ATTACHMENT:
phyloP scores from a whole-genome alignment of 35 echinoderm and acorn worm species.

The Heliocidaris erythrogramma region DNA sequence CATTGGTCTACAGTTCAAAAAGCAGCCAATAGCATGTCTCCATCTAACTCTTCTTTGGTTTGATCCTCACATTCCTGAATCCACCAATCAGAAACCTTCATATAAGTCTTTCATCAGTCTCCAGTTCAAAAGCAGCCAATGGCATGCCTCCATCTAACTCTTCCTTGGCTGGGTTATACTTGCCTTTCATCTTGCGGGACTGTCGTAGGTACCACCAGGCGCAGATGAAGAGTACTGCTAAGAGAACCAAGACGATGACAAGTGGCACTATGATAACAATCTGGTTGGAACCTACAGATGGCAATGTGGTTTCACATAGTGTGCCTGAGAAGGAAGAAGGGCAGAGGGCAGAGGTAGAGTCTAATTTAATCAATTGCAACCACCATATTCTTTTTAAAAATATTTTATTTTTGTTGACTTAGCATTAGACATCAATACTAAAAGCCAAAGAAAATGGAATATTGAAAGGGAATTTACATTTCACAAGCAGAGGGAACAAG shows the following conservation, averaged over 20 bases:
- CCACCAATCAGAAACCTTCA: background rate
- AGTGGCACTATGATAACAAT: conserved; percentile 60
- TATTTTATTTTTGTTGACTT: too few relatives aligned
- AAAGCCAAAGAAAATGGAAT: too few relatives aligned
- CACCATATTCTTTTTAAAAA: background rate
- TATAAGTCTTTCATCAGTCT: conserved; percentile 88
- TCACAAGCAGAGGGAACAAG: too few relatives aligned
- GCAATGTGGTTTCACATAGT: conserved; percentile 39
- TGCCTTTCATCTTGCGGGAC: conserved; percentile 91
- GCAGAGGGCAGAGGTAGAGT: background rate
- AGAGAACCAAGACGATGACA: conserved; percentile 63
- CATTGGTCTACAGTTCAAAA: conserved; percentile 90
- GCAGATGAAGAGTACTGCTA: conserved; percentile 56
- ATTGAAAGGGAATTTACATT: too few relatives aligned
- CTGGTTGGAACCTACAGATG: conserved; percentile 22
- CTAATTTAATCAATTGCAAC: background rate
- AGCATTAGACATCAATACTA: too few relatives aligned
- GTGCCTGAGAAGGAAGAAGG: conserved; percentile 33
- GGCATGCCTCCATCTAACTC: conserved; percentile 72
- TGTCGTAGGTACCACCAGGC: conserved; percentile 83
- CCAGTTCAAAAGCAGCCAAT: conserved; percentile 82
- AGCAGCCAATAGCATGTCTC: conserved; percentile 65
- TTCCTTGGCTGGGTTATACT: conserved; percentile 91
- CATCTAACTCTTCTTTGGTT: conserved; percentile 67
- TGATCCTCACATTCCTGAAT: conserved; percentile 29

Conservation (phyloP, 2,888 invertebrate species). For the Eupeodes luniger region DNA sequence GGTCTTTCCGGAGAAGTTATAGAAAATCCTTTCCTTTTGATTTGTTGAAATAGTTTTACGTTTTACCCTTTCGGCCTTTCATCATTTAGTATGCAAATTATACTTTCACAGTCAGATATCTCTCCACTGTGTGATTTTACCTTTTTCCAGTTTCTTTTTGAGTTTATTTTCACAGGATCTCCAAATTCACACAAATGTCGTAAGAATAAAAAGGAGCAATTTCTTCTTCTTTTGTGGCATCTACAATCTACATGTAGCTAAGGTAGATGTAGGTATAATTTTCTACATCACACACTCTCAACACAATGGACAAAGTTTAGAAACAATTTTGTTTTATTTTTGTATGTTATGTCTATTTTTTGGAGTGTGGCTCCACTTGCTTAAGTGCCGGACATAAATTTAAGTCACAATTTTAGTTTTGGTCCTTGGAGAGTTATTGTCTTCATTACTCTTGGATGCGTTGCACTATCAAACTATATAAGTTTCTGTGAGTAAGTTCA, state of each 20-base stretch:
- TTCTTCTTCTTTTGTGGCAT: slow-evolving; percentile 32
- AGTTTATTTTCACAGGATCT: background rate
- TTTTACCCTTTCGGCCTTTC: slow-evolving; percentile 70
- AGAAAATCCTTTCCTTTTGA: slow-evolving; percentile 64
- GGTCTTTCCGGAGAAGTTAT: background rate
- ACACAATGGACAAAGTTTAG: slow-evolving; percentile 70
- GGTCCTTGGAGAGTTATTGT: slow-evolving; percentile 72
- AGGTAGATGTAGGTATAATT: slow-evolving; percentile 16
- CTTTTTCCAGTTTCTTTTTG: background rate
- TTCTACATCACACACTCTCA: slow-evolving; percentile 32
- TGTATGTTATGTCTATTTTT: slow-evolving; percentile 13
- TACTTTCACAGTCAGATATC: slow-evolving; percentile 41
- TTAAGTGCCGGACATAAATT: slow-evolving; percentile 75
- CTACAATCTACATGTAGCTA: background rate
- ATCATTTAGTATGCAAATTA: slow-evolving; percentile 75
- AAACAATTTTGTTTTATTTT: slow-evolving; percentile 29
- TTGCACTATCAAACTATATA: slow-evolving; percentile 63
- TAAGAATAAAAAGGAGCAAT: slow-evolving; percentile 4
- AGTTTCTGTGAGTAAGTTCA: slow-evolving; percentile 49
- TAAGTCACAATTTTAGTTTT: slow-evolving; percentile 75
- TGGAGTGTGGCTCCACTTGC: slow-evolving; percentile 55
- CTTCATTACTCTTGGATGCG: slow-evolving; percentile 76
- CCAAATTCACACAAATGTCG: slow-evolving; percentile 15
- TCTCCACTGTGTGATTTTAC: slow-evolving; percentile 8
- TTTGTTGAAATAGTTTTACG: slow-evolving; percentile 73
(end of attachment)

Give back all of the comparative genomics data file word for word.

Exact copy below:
phyloP scores from a whole-genome alignment of 35 echinoderm and acorn worm species.

The Heliocidaris erythrogramma region DNA sequence CATTGGTCTACAGTTCAAAAAGCAGCCAATAGCATGTCTCCATCTAACTCTTCTTTGGTTTGATCCTCACATTCCTGAATCCACCAATCAGAAACCTTCATATAAGTCTTTCATCAGTCTCCAGTTCAAAAGCAGCCAATGGCATGCCTCCATCTAACTCTTCCTTGGCTGGGTTATACTTGCCTTTCATCTTGCGGGACTGTCGTAGGTACCACCAGGCGCAGATGAAGAGTACTGCTAAGAGAACCAAGACGATGACAAGTGGCACTATGATAACAATCTGGTTGGAACCTACAGATGGCAATGTGGTTTCACATAGTGTGCCTGAGAAGGAAGAAGGGCAGAGGGCAGAGGTAGAGTCTAATTTAATCAATTGCAACCACCATATTCTTTTTAAAAATATTTTATTTTTGTTGACTTAGCATTAGACATCAATACTAAAAGCCAAAGAAAATGGAATATTGAAAGGGAATTTACATTTCACAAGCAGAGGGAACAAG shows the following conservation, averaged over 20 bases:
- CCACCAATCAGAAACCTTCA: background rate
- AGTGGCACTATGATAACAAT: conserved; percentile 60
- TATTTTATTTTTGTTGACTT: too few relatives aligned
- AAAGCCAAAGAAAATGGAAT: too few relatives aligned
- CACCATATTCTTTTTAAAAA: background rate
- TATAAGTCTTTCATCAGTCT: conserved; percentile 88
- TCACAAGCAGAGGGAACAAG: too few relatives aligned
- GCAATGTGGTTTCACATAGT: conserved; percentile 39
- TGCCTTTCATCTTGCGGGAC: conserved; percentile 91
- GCAGAGGGCAGAGGTAGAGT: background rate
- AGAGAACCAAGACGATGACA: conserved; percentile 63
- CATTGGTCTACAGTTCAAAA: conserved; percentile 90
- GCAGATGAAGAGTACTGCTA: conserved; percentile 56
- ATTGAAAGGGAATTTACATT: too few relatives aligned
- CTGGTTGGAACCTACAGATG: conserved; percentile 22
- CTAATTTAATCAATTGCAAC: background rate
- AGCATTAGACATCAATACTA: too few relatives aligned
- GTGCCTGAGAAGGAAGAAGG: conserved; percentile 33
- GGCATGCCTCCATCTAACTC: conserved; percentile 72
- TGTCGTAGGTACCACCAGGC: conserved; percentile 83
- CCAGTTCAAAAGCAGCCAAT: conserved; percentile 82
- AGCAGCCAATAGCATGTCTC: conserved; percentile 65
- TTCCTTGGCTGGGTTATACT: conserved; percentile 91
- CATCTAACTCTTCTTTGGTT: conserved; percentile 67
- TGATCCTCACATTCCTGAAT: conserved; percentile 29

Conservation (phyloP, 2,888 invertebrate species). For the Eupeodes luniger region DNA sequence GGTCTTTCCGGAGAAGTTATAGAAAATCCTTTCCTTTTGATTTGTTGAAATAGTTTTACGTTTTACCCTTTCGGCCTTTCATCATTTAGTATGCAAATTATACTTTCACAGTCAGATATCTCTCCACTGTGTGATTTTACCTTTTTCCAGTTTCTTTTTGAGTTTATTTTCACAGGATCTCCAAATTCACACAAATGTCGTAAGAATAAAAAGGAGCAATTTCTTCTTCTTTTGTGGCATCTACAATCTACATGTAGCTAAGGTAGATGTAGGTATAATTTTCTACATCACACACTCTCAACACAATGGACAAAGTTTAGAAACAATTTTGTTTTATTTTTGTATGTTATGTCTATTTTTTGGAGTGTGGCTCCACTTGCTTAAGTGCCGGACATAAATTTAAGTCACAATTTTAGTTTTGGTCCTTGGAGAGTTATTGTCTTCATTACTCTTGGATGCGTTGCACTATCAAACTATATAAGTTTCTGTGAGTAAGTTCA, state of each 20-base stretch:
- TTCTTCTTCTTTTGTGGCAT: slow-evolving; percentile 32
- AGTTTATTTTCACAGGATCT: background rate
- TTTTACCCTTTCGGCCTTTC: slow-evolving; percentile 70
- AGAAAATCCTTTCCTTTTGA: slow-evolving; percentile 64
- GGTCTTTCCGGAGAAGTTAT: background rate
- ACACAATGGACAAAGTTTAG: slow-evolving; percentile 70
- GGTCCTTGGAGAGTTATTGT: slow-evolving; percentile 72
- AGGTAGATGTAGGTATAATT: slow-evolving; percentile 16
- CTTTTTCCAGTTTCTTTTTG: background rate
- TTCTACATCACACACTCTCA: slow-evolving; percentile 32
- TGTATGTTATGTCTATTTTT: slow-evolving; percentile 13
- TACTTTCACAGTCAGATATC: slow-evolving; percentile 41
- TTAAGTGCCGGACATAAATT: slow-evolving; percentile 75
- CTACAATCTACATGTAGCTA: background rate
- ATCATTTAGTATGCAAATTA: slow-evolving; percentile 75
- AAACAATTTTGTTTTATTTT: slow-evolving; percentile 29
- TTGCACTATCAAACTATATA: slow-evolving; percentile 63
- TAAGAATAAAAAGGAGCAAT: slow-evolving; percentile 4
- AGTTTCTGTGAGTAAGTTCA: slow-evolving; percentile 49
- TAAGTCACAATTTTAGTTTT: slow-evolving; percentile 75
- TGGAGTGTGGCTCCACTTGC: slow-evolving; percentile 55
- CTTCATTACTCTTGGATGCG: slow-evolving; percentile 76
- CCAAATTCACACAAATGTCG: slow-evolving; percentile 15
- TCTCCACTGTGTGATTTTAC: slow-evolving; percentile 8
- TTTGTTGAAATAGTTTTACG: slow-evolving; percentile 73